I’ve never really been one to squabble over my bank’s interest rates. Historically I haven’t saved that much, and the interest I’ve earned on what I have saved has always amounted to such a pittance (~$10 or $20 per year), that I decided it wasn’t worth my time to relearn those formulas from Algebra I.
Recently though I sold my car, which netted a healthy chuck of change. Some of which I used to buy our scooters, and the rest I put in a money market savings account I opened at Wells Fargo (my bank). In the month between selling the car and buying the scooters I got the largest interest payment I’d ever seen, something like $16. I was livin’ large. But after that, I’ve been getting like $2 and change a month. So out of curiosity I decided to find out why.
My checking account at Wells Fargo pays no interest. This is pretty much par for the course. My savings account only pays 0.5% interest per year. That means if I have $1000 squirreled away, by the end of the year I’ll have $1005. Considering inflation hovers between 2 and 3%, my savings account is losing me money.
When I had over $10,000 in my Wells Fargo money market account (after selling my car), my interest rate was a whopping 1.54%, hence the “big” payout. But after purchasing the scooters and dropping below 10k, my graduated interest rate dropped too, to a measly 0.75%.
Now somewhere, someplace I got the idea that a good savings account should return between 4 and 5% interest, a long term CD between 5 and 6%, and a diversified stock market portfolio between 7 and 8% (over the long term). So I’m not sure why I’m suffering sub 1% interest rates at Wells Fargo.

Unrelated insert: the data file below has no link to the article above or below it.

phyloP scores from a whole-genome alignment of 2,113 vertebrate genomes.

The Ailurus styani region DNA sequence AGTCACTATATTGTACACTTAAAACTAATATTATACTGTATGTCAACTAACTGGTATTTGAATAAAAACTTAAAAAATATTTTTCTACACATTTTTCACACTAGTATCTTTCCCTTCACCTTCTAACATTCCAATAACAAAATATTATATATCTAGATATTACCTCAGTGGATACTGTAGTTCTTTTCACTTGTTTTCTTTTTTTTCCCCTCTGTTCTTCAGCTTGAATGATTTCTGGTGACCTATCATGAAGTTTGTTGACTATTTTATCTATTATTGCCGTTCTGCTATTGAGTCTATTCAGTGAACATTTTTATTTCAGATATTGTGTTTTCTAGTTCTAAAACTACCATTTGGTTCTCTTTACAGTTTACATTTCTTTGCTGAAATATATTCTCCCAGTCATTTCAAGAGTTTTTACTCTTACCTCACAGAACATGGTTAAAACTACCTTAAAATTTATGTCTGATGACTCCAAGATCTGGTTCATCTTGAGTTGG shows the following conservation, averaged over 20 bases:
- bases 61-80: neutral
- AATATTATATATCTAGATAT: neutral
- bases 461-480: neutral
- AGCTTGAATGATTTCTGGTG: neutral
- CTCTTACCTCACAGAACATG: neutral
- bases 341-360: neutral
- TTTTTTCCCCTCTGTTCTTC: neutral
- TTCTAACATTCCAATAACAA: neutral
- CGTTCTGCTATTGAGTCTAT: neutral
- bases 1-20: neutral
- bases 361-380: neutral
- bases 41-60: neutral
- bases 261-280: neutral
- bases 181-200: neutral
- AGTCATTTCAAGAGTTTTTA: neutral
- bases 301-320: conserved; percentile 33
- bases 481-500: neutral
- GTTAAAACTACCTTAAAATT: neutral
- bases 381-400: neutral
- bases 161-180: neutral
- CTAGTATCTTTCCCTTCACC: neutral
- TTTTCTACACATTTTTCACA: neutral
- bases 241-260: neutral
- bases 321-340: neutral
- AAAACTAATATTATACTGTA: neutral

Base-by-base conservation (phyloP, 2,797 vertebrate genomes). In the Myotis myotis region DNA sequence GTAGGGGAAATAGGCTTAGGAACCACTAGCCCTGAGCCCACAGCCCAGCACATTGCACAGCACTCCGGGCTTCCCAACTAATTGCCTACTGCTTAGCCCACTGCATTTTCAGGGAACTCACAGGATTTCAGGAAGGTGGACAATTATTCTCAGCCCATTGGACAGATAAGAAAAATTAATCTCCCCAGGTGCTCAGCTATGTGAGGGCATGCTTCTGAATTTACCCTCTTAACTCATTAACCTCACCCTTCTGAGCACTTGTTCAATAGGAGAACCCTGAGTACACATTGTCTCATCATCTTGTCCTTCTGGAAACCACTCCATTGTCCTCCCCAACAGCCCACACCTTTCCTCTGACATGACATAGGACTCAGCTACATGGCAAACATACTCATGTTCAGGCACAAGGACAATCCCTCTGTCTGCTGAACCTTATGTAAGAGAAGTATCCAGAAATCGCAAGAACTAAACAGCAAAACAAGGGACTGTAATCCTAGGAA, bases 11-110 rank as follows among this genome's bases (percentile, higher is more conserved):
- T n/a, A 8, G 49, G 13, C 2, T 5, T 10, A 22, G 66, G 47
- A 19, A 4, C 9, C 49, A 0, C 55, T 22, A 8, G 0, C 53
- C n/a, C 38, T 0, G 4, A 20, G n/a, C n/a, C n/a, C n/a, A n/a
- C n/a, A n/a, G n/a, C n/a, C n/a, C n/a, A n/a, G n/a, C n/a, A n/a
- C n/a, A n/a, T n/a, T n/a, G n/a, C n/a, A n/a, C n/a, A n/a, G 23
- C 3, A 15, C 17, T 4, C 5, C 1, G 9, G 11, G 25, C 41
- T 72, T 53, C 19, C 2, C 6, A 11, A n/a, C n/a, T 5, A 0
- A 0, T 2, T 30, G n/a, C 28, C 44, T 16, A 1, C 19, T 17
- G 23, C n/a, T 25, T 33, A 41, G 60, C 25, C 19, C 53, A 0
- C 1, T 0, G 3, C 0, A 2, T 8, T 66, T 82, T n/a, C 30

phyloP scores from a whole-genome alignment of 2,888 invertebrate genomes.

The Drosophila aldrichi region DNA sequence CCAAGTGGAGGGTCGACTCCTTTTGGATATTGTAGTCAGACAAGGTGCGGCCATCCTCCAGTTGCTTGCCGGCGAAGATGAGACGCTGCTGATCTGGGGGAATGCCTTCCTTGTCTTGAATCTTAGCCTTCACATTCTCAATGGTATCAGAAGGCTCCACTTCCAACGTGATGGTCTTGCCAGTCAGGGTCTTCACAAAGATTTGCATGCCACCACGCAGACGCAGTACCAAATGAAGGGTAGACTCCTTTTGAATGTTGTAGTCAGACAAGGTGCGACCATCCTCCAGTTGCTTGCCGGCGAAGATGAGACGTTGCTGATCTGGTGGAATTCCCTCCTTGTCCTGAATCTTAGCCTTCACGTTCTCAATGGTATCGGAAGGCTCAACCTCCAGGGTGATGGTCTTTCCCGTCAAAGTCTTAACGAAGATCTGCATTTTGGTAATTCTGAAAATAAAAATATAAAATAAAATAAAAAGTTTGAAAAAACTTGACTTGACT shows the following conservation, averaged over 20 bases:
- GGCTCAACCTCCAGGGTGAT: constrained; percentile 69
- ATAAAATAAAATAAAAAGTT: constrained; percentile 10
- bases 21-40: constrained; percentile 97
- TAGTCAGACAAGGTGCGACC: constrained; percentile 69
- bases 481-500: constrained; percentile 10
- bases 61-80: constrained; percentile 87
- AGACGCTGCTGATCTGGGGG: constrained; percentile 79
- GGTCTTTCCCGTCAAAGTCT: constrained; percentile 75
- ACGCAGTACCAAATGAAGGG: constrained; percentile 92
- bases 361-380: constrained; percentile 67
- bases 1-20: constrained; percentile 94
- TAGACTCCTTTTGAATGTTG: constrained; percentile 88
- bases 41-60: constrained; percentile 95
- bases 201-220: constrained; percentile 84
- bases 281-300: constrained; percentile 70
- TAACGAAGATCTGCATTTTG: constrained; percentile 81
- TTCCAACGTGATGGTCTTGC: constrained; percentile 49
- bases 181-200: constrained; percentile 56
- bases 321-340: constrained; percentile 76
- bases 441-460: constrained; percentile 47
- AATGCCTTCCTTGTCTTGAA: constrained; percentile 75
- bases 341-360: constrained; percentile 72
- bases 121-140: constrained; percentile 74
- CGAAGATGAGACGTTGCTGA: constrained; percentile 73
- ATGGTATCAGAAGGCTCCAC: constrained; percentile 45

Truth be told, the real reason I decided to look into all this was that I was checking on my IRA at Schwab when I saw them advertising an FDIC insured checking account with no minimum balance and an APY of 4.25%!
That itself wasn’t what caught my eye, because at the time I didn’t have a clue what sort of interest rates my Wells Fargo accounts had. What did strike me was this: “Zero ATM fees. We’ll automatically reimburse any ATM fees you’re charged.” Which for me would translate to no more hunting around for Wells Fargo ATMs, and no more worrying about stupid $2-3 per withdrawal ATM fees every time I need a twenty. That’s huge.
What’s the catch? You have to open it with a Schwab One Brokerage Account—basically their umbrella investment account for trading stocks, bonds, and mutual funds. My IRAs don’t count—they’re different. But I’d already been toying with the idea that it might be useful at some point to throw some money at the stock market. So this seems like a really good deal. After discovering how much my current savings accounts at Wells Fargo suck, it’s starting to look like an amazing deal.
More info here: Interest in Schwab’s checking